Sarah Stone and Ron Nyren in their book, Deepening Fiction, tell us that a character is a constellation of very particular traits and attitudes, and when these traits and attitudes coalesce into a harmonious whole we have the essence of that character.
There’s a particular way your character enters a room full of people, the strangers he makes ready eye contact with, and the strangers that he ignores. Ask yourself, how is your character with people from the opposite sex? Is she quick to take offense? How do you know when she’s annoyed? Does your character overeat when he’s stressed, or does he look for a fight? When her feelings are hurt, does she cry or swear up a storm? What would it take for your character to fall in love, get mad, give up hope? What makes your character laugh?
Now make that very, very particular. Using the example of what makes your character laugh, think of three people in your own life. What makes them laugh? Then ask yourself how each of them laughs?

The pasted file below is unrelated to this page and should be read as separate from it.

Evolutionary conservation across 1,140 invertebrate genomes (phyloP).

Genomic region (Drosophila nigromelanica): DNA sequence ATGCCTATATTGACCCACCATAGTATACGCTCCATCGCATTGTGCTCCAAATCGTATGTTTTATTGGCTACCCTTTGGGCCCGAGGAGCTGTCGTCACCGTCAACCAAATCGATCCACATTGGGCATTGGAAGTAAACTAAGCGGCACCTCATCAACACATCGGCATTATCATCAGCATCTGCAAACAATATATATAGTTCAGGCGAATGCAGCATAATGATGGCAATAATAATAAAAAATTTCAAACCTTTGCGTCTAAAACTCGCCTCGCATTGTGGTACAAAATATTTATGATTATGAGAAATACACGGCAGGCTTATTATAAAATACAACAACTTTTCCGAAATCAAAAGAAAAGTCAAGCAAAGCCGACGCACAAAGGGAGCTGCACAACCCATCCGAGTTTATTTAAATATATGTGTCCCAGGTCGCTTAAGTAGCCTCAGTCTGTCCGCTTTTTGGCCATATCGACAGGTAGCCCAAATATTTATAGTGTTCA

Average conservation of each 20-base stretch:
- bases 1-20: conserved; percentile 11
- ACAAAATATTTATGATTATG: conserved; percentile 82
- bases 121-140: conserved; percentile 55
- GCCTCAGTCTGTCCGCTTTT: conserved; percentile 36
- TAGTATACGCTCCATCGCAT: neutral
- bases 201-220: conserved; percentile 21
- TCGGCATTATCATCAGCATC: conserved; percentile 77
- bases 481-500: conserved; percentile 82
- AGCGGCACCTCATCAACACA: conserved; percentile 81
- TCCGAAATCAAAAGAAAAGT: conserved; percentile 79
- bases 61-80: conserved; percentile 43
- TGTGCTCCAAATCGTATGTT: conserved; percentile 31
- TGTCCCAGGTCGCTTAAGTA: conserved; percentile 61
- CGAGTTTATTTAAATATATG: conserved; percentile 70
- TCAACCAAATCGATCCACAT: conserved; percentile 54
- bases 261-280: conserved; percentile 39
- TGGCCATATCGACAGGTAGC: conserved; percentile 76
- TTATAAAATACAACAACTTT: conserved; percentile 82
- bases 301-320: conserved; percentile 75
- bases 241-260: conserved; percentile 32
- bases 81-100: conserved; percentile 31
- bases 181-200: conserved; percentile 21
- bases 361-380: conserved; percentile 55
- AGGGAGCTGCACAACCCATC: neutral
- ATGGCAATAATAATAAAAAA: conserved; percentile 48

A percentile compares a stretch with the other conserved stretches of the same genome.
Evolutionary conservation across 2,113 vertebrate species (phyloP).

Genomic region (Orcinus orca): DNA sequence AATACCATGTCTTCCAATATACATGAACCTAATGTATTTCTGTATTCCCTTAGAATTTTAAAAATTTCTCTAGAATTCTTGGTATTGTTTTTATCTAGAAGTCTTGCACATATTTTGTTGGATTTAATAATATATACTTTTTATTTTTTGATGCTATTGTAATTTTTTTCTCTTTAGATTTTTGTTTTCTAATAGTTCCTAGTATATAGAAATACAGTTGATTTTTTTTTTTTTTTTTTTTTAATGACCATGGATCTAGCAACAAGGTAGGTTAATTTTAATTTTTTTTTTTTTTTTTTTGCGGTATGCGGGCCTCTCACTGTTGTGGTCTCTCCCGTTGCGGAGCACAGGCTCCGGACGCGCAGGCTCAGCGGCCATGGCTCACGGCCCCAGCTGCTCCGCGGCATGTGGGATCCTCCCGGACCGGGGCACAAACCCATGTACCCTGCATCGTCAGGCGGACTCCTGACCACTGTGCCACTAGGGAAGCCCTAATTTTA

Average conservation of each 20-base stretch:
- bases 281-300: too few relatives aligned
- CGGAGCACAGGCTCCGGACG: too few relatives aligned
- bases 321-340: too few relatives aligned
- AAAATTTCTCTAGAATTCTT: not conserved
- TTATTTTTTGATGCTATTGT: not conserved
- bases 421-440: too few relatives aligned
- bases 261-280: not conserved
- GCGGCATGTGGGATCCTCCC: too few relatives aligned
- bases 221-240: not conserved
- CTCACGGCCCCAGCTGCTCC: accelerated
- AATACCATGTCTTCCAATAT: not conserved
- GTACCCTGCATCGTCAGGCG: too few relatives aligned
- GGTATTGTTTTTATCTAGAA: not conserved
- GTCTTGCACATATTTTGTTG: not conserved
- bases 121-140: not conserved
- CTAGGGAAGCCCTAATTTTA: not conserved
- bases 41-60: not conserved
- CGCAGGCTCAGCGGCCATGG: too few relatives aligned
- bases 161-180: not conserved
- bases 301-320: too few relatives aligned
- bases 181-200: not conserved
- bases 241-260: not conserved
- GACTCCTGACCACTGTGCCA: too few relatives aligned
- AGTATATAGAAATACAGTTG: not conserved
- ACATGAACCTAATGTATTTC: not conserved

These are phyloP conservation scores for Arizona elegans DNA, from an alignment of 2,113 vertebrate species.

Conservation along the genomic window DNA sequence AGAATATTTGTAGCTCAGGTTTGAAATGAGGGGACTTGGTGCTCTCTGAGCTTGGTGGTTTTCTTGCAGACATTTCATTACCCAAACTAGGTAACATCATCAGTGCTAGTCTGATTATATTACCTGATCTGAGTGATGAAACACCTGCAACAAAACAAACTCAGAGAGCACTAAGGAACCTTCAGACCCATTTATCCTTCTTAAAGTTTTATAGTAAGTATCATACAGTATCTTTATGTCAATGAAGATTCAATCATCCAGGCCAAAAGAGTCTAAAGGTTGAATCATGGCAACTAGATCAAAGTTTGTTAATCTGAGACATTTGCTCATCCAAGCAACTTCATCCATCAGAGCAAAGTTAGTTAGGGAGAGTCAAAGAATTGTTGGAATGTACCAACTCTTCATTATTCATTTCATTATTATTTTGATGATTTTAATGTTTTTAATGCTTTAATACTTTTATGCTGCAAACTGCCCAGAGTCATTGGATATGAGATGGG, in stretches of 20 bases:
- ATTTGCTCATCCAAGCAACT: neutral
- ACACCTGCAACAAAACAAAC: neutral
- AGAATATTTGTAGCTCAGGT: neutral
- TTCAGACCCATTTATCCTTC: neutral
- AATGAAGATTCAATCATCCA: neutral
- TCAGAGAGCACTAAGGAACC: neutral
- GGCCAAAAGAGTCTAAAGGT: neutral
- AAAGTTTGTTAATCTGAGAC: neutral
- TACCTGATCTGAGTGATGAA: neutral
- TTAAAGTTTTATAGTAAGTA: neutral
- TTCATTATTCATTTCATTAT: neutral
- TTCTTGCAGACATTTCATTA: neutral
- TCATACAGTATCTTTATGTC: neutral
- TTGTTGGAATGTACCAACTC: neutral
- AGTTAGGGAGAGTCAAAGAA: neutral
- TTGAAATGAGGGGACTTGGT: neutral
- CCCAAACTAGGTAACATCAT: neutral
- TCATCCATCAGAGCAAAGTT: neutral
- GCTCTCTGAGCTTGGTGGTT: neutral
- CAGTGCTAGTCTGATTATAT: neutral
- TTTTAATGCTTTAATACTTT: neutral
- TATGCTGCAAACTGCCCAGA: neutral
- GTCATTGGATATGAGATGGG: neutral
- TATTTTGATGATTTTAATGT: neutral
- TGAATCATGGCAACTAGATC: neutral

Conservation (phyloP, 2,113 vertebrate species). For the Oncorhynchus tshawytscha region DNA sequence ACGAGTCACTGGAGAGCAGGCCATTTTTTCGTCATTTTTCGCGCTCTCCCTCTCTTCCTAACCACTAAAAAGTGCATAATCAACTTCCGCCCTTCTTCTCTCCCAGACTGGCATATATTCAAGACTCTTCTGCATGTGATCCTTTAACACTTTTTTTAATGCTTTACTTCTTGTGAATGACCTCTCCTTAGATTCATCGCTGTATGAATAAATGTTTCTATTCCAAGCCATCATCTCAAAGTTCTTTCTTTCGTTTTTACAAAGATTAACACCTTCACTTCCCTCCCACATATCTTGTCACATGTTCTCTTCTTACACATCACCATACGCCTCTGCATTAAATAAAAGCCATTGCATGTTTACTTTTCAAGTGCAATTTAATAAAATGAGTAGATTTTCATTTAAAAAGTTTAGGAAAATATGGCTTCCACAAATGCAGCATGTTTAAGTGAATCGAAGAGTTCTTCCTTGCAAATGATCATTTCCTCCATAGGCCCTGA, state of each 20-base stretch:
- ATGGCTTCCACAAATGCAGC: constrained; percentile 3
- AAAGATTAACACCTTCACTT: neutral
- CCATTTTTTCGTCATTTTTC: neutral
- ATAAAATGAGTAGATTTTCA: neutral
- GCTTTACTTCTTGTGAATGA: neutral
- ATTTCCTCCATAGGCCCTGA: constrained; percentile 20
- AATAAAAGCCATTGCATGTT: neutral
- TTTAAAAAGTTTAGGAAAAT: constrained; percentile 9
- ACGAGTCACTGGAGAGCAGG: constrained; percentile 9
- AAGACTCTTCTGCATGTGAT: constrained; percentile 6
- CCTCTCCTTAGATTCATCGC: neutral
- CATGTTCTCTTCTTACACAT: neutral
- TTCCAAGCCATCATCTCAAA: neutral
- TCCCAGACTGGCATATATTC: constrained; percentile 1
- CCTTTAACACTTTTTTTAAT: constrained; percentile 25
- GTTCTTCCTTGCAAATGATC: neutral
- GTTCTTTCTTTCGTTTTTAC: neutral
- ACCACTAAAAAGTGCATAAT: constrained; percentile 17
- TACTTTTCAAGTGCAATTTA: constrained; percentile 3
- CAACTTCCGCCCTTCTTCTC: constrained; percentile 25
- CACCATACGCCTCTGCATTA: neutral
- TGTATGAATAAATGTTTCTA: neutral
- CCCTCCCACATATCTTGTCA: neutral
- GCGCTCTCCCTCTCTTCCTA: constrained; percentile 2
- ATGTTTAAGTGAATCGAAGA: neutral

If you’re starting to build a character, take one of these reactions and a write a paragraph or a short scene in which your character is embarrassed or busts out laughing. Write it in third person, so that you as the writer can see what your character looks like and sounds like. Then try to write the same scene in first person to discover what it feels like. Try to use as many particular and sensory details as possible. I find that if I sink my character deeply enough in a scene, she will reveal herself.
This same exercise works beautifully for rounding out an established character in your on-going project.